Then the bottom falls out of the plane.
Hold on to that feeling for a second—the moment when you realize it wasn’t just turbulence, the plane wasn’t going to right itself, you were falling, it wasn’t going to be OK. We’ll come back to it.
But now let’s change stories. Imagine you’re a cadet in the Coast Guard Academy. Being in the Coast Guard is something you’re serious about. Your dream, even. You can’t pass by a coast without thinking, “Oh, buddy—am I ever going to guard the shit out of you.” Because you’re a human being and therefore focused on your own life and interests above abstract historical concerns, you don’t enter the academy hoping to pay attention to the institutional culture of the Coast Guard; you just want to do your work and get ahead, like everyone else. But your instructors treat you differently from your classmates. You do the same work but get less credit. They insult you in front of your peers. They bully you. They single you out. Luckily, there’s a system in place that allows you to report harassment. So you tell your story, trusting that your superiors will make sure you’re treated fairly from now on.
Nothing happens to your instructors. Instead, the Coast Guard retaliates against you. Your next performance evaluation is ridiculously, unjustly poor. You spoke up about being mistreated, and now they’re trying to destroy your career.
Hold on to that feeling, also—the moment you realized the organization that was supposed to protect you from bullying was going to side with your bullies against you. We’ll come back to this too.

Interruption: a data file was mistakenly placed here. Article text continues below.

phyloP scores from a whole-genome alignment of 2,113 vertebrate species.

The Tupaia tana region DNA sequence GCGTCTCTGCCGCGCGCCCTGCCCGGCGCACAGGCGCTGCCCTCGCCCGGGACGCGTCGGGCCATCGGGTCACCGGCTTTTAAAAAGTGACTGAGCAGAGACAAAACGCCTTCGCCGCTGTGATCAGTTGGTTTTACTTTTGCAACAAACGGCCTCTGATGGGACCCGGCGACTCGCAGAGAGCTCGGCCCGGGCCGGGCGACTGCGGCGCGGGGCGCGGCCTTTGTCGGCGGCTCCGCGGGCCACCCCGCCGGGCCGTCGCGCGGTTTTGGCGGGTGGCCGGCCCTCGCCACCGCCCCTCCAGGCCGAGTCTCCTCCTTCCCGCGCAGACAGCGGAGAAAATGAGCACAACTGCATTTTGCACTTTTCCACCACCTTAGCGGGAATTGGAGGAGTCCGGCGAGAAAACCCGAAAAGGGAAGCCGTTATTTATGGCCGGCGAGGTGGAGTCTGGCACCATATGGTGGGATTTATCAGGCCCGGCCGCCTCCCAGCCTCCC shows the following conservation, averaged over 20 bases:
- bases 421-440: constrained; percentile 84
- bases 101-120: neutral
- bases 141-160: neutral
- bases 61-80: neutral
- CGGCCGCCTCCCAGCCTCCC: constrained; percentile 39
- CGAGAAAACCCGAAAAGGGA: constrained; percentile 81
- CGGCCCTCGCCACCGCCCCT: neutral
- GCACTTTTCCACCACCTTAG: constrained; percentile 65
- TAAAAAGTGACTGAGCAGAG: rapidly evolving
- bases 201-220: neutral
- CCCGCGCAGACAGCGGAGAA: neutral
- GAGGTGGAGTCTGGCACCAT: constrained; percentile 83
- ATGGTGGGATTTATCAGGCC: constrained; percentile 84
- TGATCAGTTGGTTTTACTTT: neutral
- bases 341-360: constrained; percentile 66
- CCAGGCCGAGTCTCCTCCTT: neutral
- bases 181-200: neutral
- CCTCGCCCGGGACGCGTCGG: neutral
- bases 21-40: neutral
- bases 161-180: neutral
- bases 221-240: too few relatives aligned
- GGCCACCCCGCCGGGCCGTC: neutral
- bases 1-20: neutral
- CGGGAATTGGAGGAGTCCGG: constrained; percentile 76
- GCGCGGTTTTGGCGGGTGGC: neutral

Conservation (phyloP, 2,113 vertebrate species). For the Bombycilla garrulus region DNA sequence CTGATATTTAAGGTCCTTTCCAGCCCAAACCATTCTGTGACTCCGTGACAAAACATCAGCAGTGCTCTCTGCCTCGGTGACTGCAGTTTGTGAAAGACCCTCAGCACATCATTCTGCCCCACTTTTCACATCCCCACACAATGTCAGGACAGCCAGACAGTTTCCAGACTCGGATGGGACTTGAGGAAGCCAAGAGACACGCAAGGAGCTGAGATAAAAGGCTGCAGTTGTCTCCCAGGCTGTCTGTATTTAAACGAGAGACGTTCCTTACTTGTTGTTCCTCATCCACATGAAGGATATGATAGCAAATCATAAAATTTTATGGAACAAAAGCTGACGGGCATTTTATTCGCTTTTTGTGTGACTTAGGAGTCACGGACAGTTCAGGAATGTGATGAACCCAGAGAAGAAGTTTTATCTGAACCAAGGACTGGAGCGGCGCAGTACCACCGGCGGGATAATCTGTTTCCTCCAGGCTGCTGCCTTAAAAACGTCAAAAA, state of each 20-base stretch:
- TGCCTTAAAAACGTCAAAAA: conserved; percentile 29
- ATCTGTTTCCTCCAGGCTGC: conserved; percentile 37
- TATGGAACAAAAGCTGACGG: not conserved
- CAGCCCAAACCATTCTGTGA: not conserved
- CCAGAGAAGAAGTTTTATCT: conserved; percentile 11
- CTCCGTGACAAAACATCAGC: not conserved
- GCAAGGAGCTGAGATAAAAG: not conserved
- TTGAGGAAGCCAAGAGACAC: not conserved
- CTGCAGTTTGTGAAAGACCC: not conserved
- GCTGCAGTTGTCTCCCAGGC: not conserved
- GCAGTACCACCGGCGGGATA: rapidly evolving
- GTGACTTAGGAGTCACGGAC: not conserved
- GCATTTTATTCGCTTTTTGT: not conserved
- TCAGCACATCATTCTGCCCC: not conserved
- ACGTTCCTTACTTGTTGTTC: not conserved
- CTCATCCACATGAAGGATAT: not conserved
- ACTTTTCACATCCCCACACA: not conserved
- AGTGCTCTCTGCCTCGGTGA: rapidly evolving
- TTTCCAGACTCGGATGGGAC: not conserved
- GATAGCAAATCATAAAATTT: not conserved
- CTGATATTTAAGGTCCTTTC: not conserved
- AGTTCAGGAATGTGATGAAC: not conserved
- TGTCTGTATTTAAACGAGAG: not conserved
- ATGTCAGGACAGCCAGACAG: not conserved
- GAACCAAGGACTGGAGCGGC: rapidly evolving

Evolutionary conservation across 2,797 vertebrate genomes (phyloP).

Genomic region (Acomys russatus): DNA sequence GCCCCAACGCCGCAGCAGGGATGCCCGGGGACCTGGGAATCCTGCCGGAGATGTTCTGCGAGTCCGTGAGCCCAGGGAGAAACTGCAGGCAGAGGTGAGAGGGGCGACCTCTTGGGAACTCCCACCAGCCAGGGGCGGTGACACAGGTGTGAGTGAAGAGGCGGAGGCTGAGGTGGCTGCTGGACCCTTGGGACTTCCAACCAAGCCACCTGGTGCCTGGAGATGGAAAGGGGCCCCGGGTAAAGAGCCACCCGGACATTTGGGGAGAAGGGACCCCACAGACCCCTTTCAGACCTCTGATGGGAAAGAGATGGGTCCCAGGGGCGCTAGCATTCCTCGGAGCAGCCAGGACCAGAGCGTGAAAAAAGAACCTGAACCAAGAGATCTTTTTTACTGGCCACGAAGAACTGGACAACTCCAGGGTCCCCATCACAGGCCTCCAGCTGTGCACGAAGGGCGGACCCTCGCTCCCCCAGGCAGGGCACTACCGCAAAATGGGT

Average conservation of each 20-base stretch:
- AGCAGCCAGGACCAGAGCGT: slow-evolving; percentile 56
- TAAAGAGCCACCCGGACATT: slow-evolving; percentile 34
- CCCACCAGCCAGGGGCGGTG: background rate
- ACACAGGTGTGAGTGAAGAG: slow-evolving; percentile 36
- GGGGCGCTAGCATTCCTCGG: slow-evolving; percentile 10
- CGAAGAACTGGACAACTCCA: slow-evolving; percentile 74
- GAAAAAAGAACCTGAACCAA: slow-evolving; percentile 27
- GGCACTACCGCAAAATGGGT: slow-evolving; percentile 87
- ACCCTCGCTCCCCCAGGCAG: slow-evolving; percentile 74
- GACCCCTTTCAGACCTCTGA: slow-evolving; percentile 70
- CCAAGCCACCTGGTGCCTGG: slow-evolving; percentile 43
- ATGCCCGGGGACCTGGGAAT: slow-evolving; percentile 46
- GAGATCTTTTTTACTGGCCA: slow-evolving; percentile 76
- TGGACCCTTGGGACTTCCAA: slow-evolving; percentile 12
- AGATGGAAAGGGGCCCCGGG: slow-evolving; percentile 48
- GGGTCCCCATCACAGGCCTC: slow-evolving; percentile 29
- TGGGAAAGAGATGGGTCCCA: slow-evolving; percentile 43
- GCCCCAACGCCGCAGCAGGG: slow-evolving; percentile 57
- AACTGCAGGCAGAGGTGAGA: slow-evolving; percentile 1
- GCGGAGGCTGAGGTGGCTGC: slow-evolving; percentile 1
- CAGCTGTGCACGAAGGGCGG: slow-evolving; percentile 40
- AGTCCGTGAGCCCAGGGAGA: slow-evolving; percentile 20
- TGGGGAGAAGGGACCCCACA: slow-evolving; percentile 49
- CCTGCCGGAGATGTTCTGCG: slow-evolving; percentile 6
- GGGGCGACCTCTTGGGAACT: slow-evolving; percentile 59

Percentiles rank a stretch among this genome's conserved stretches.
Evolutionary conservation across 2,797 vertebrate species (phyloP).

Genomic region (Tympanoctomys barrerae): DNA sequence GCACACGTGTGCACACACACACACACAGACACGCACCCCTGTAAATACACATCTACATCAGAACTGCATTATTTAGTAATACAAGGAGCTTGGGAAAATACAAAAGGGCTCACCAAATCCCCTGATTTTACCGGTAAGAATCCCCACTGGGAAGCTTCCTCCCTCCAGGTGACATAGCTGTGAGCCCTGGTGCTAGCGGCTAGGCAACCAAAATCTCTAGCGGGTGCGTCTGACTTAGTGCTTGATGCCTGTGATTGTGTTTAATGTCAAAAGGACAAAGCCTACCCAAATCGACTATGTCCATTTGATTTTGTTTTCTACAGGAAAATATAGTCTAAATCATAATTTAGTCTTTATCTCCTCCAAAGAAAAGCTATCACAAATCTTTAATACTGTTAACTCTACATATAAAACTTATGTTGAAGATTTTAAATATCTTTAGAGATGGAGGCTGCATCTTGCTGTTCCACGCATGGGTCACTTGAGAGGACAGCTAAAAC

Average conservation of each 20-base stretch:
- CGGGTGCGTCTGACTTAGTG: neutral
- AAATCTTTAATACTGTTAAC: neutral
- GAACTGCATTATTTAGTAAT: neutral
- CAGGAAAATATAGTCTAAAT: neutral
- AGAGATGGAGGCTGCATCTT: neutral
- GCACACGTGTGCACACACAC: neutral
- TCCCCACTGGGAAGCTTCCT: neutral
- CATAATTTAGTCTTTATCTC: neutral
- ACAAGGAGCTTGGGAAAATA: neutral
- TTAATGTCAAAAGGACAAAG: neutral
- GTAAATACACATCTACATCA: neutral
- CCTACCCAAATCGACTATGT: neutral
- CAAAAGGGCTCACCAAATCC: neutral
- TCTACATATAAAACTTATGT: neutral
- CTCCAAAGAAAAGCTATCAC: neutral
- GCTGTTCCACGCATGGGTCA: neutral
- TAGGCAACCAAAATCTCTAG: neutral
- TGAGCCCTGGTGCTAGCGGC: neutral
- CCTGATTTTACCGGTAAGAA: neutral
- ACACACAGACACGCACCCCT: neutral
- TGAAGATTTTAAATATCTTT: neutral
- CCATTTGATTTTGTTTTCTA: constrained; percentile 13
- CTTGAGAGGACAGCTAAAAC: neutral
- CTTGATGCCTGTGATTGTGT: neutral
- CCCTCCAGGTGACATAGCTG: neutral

Now imagine your kid is being held in a detention center. Doesn’t matter why, doesn’t matter how you feel about it. The state says your 8-year-old needs to be locked up, so he’s locked up. But he’s really, really sick. The state, in taking charge of him, also took responsibility for his health. But the medics who come in to look at him say he’s fine, it’s nothing serious. He’s getting worse. But even though they barely examined him in the first place, they won’t do anything more. There’s nothing you can do.
And that’s a third feeling for you—the moment you realized you were powerless to help your own child.
These three stories are not metaphors. They actually happened to real human beings. Two Boeing 737 Max airliners crashed in late 2018 and early 2019, killing 346 people, everyone on board, all passengers and crew members on both flights. A Coast Guard officer who correctly reported harassment through officially approved channels was punished by her bosses. And ICE systematically denied adequate health care to immigrants held in its prisons, leading to multiple deaths and preventable crises. In 2017, an 8-year-old boy had to have part of his forehead surgically removed to stop an infection inside his skull. It had been left untreated after an ICE medical team diagnosed the excruciating weeks-old pain in his head as swimmer’s ear.